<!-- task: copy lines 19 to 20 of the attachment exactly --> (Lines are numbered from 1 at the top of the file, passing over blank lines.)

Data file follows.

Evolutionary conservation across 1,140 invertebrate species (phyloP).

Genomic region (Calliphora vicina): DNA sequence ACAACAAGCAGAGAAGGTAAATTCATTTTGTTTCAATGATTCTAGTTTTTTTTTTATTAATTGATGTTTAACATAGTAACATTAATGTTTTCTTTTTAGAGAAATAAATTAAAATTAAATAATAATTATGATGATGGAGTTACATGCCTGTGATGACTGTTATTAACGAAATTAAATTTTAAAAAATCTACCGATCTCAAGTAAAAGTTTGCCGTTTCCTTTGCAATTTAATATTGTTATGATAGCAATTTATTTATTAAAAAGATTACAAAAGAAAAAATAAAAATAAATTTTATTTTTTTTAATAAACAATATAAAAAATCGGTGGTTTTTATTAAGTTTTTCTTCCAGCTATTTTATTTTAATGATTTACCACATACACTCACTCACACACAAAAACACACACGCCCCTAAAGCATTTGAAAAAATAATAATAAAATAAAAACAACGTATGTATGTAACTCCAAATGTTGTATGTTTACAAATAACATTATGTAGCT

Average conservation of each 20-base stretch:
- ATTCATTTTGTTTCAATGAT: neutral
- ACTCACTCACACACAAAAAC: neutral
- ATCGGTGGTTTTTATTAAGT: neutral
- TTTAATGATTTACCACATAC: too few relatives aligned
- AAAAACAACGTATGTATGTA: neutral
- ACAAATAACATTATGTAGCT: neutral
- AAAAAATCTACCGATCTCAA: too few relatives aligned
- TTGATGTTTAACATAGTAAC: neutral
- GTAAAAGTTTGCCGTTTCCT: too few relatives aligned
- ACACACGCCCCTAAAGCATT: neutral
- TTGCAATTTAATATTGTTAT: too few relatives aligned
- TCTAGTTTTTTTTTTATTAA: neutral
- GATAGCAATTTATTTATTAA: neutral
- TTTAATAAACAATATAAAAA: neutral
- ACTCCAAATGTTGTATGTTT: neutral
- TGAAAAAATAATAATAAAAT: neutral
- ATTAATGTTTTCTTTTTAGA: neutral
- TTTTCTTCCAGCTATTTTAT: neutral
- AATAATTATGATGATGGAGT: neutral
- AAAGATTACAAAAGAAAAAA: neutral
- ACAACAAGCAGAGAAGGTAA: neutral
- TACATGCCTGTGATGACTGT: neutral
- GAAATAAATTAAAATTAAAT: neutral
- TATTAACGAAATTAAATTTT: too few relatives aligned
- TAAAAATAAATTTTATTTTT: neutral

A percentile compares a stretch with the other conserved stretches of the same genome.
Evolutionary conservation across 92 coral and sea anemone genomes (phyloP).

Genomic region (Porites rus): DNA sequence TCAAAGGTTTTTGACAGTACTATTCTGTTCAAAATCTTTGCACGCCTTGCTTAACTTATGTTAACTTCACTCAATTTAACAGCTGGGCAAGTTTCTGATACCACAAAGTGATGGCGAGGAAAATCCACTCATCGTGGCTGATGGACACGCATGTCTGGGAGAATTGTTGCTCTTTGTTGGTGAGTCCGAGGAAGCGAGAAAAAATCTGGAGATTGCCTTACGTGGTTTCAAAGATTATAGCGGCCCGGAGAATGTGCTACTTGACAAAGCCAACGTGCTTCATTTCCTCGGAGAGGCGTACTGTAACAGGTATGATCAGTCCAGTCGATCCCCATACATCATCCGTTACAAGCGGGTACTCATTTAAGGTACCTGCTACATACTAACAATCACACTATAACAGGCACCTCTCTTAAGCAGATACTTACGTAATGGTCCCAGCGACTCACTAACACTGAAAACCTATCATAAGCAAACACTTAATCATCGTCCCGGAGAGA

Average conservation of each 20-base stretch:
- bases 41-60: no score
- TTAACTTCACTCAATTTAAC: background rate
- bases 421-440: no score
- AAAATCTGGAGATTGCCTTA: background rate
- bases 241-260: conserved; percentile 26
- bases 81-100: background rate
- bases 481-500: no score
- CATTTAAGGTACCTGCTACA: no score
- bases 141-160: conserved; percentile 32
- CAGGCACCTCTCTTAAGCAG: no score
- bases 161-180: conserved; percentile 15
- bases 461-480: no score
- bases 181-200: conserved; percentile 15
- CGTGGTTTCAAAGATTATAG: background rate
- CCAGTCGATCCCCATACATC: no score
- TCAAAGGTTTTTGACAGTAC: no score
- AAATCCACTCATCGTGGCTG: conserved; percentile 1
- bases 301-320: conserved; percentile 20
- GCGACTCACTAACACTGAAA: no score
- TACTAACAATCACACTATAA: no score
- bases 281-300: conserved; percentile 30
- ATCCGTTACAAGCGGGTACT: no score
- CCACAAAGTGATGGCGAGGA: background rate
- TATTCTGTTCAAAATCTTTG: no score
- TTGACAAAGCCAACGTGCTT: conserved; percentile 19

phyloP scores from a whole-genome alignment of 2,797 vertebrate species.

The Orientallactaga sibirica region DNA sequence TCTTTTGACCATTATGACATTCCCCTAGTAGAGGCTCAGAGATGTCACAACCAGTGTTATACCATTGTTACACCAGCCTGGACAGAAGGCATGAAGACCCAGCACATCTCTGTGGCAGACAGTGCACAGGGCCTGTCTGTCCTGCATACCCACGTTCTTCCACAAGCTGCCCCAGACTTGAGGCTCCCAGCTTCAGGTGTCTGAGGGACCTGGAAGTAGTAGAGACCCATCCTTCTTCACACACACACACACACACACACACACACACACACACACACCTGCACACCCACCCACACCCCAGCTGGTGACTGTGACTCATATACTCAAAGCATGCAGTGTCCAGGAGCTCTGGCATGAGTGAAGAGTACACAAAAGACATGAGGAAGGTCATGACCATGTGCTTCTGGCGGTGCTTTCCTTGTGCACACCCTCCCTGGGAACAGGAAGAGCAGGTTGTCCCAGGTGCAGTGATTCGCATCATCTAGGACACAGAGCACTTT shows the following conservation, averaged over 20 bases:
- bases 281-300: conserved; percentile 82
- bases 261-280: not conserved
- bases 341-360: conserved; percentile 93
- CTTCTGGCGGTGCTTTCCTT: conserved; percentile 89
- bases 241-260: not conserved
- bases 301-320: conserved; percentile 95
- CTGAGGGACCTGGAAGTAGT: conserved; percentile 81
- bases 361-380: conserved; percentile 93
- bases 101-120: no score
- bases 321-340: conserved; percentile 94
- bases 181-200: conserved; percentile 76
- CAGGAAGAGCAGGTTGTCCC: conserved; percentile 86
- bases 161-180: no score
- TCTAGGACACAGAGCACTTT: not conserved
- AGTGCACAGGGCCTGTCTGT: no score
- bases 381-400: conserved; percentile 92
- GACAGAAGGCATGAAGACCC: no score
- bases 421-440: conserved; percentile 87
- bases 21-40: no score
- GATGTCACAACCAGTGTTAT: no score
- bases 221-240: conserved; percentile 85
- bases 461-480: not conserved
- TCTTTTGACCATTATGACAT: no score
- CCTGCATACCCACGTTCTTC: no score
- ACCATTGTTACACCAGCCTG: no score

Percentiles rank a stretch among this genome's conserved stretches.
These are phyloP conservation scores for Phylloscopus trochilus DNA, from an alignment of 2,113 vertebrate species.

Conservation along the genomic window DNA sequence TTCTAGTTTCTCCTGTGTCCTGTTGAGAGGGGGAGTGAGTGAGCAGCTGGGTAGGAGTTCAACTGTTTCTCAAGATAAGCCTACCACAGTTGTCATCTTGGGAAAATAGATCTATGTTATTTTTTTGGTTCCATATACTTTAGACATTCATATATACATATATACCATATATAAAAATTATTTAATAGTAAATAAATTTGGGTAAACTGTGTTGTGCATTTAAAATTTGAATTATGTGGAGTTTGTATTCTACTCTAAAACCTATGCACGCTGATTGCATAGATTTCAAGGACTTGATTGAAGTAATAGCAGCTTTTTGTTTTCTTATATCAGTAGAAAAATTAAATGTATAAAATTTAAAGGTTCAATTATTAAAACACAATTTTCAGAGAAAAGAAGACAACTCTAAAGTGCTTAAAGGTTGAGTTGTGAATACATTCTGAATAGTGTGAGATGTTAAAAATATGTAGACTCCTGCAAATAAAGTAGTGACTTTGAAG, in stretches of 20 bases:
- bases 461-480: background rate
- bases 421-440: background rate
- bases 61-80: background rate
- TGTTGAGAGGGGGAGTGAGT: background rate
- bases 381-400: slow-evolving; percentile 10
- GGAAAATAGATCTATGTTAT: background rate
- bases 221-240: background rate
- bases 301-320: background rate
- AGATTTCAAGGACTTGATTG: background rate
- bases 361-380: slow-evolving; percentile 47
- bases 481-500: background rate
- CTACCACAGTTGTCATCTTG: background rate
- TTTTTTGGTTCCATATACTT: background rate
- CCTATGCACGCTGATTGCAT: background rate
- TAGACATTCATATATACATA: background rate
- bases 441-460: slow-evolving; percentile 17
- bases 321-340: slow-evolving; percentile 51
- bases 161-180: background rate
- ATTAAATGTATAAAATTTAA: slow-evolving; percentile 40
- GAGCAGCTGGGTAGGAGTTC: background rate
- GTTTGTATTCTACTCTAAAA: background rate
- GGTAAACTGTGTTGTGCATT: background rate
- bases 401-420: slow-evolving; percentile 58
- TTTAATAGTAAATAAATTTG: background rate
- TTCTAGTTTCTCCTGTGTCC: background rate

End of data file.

- TGAAAAAATAATAATAAAAT: neutral
- ATTAATGTTTTCTTTTTAGA: neutral